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The Institute of Fiscal Studies (IFS) have found that women in their early 60s are poorer as a result of delays in their state pension, according to a new study.
The household income of women between the ages of 60 and 62 was £32 a week lower than expected – which might explain the sharp rise in poverty rates in that age group.
However, the state as a whole benefits, with £5.1 billion a year going into the treasury as savings are made on pensions and women are paying more tax contributions as they need to work for longer.
While the pensions debate continues to rage, Theresa May’s government says it policy towards retirement is “fair and sustainable” – as it matches rising life expectancy.
Despite this, Women Against State Pension Age Inequality (WASPI) told the BBC that the IFS research was “shocking”.
“Once again, this shows that the government has implemented state pension age reforms without adequately considering the full impact of these changes on the women affected,” said WASPI director, Jane Cowley.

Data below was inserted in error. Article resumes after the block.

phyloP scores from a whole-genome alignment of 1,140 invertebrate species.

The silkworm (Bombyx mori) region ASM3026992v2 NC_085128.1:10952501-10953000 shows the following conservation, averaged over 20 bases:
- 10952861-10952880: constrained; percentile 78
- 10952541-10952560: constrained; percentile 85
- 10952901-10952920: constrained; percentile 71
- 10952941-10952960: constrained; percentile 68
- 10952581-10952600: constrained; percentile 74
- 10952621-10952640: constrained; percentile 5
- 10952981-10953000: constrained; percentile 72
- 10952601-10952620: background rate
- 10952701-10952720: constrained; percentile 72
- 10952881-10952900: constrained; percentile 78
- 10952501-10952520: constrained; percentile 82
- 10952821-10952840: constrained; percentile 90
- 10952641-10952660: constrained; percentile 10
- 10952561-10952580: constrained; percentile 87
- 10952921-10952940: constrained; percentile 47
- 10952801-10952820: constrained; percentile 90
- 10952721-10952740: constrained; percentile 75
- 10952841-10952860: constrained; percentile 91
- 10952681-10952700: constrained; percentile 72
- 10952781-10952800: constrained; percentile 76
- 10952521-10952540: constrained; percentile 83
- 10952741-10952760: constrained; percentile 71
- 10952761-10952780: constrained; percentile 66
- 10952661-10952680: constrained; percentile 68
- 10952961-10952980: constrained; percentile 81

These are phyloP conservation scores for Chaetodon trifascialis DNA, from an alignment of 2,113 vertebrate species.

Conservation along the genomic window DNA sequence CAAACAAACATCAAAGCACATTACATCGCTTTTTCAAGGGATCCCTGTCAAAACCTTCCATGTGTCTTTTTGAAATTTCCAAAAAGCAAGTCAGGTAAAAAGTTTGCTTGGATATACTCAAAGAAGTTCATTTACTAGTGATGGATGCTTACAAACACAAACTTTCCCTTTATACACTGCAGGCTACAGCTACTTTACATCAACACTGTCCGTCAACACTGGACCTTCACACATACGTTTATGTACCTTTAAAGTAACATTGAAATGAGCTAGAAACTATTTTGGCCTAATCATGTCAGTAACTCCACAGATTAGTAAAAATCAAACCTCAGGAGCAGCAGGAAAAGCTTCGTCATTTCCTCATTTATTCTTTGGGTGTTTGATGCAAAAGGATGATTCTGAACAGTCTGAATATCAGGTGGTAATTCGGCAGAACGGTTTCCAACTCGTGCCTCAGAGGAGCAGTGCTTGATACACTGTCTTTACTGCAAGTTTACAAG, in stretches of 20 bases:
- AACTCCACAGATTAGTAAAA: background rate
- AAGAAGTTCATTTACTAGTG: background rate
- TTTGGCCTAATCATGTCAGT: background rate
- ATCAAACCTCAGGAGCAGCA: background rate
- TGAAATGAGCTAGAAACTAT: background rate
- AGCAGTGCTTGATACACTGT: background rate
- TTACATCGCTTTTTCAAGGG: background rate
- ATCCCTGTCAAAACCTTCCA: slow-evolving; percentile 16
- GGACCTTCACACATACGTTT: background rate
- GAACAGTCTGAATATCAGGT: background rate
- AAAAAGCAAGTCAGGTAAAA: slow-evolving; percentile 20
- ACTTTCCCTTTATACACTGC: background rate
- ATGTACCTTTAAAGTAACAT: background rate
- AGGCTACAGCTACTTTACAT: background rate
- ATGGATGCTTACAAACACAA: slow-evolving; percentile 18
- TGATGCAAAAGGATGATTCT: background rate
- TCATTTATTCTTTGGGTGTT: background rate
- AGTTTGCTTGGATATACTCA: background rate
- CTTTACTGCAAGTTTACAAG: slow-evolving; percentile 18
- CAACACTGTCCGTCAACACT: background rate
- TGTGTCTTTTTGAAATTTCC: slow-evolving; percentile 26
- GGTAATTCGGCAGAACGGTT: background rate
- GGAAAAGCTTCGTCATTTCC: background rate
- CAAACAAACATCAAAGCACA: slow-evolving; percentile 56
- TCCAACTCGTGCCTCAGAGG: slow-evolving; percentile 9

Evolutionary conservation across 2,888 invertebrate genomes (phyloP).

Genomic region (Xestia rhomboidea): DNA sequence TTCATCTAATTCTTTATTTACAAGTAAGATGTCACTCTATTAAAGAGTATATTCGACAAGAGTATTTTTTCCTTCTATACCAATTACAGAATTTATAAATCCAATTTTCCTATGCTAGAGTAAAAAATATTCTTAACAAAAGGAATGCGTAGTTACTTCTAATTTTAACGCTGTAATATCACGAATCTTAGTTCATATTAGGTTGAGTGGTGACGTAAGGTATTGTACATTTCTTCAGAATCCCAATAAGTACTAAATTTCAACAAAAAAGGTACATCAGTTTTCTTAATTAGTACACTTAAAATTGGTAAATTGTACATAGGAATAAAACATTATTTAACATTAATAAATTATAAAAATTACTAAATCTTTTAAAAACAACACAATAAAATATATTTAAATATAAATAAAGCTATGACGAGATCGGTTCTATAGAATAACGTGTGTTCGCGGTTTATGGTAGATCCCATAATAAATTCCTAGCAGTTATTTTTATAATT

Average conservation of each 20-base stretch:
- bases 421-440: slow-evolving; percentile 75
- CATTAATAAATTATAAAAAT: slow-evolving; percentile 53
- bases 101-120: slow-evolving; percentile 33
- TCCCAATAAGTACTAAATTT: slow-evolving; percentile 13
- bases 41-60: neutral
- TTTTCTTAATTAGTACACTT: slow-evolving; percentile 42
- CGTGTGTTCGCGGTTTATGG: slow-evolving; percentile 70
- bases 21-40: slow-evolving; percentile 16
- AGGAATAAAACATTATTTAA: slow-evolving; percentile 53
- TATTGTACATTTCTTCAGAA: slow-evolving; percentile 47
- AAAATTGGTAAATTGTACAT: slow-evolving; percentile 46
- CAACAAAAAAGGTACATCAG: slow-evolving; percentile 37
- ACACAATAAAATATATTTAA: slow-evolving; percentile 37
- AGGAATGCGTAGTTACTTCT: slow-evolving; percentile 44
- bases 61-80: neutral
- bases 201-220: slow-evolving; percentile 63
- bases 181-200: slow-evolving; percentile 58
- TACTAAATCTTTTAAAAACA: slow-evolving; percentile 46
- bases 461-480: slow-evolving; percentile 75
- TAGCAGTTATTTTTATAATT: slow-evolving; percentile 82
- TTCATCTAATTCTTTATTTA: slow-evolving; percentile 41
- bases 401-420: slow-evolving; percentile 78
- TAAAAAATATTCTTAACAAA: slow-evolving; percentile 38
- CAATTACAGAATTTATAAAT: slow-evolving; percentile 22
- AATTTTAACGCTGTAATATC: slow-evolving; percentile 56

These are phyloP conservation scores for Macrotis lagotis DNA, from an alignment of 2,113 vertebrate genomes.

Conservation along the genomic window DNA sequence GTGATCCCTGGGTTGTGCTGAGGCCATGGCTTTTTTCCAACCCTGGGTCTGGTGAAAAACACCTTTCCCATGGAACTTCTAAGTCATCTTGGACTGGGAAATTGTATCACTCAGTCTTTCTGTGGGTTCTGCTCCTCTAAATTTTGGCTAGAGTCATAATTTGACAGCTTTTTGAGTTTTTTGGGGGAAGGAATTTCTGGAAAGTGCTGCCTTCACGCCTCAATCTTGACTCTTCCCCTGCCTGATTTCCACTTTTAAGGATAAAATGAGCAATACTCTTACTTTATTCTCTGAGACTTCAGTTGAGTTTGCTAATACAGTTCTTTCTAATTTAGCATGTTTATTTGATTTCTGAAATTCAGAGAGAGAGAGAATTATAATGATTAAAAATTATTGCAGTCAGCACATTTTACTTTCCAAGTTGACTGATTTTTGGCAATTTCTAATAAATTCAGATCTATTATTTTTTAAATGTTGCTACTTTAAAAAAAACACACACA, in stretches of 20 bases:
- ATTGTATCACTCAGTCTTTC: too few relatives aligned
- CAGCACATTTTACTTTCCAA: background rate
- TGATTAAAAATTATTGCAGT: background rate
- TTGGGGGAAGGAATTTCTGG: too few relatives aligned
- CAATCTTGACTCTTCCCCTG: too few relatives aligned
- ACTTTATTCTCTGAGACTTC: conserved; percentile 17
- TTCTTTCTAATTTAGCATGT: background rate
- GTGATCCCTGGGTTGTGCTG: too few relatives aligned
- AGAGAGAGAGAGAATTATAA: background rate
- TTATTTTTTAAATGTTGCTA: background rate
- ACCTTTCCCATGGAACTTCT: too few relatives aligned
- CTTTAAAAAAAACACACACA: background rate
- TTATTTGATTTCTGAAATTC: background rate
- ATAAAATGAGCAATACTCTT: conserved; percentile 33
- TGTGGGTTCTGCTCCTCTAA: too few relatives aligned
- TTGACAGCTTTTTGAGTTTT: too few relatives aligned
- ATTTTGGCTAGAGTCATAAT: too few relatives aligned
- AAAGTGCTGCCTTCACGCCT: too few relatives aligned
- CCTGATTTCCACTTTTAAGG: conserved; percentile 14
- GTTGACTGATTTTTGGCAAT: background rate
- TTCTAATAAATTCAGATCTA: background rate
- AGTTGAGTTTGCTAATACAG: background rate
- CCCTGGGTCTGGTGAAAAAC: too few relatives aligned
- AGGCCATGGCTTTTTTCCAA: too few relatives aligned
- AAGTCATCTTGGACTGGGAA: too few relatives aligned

The changes in pension policy have meant whole generation of women have continued to stay in employment, long after their seniors retired.
However, the IFS study has shown that the effects that this has had outweighs the benefits of earning a salary.
So, the 60-62 age group may be earning £2.5 bn a year extra – the equivalent of £44 per week. However, the same group have lost £4.2 bn in pensions and other benefits – or the equivalent of £74 per week.
Talking to the BBC, Jonathan Cribb, of the IFS, said the new policy was clearly putting pressure on the budgets of some households.
“The increased state pension age is boosting employment – and therefore earnings – of affected women but this is only partially offsetting reduced incomes from state pensions and other benefits,” he said.
“Since both rich and poor women are losing out by, on average, roughly similar amounts the reform increases income poverty rates among households containing a woman who has reached age 60 but has not yet reached her state pension age.”
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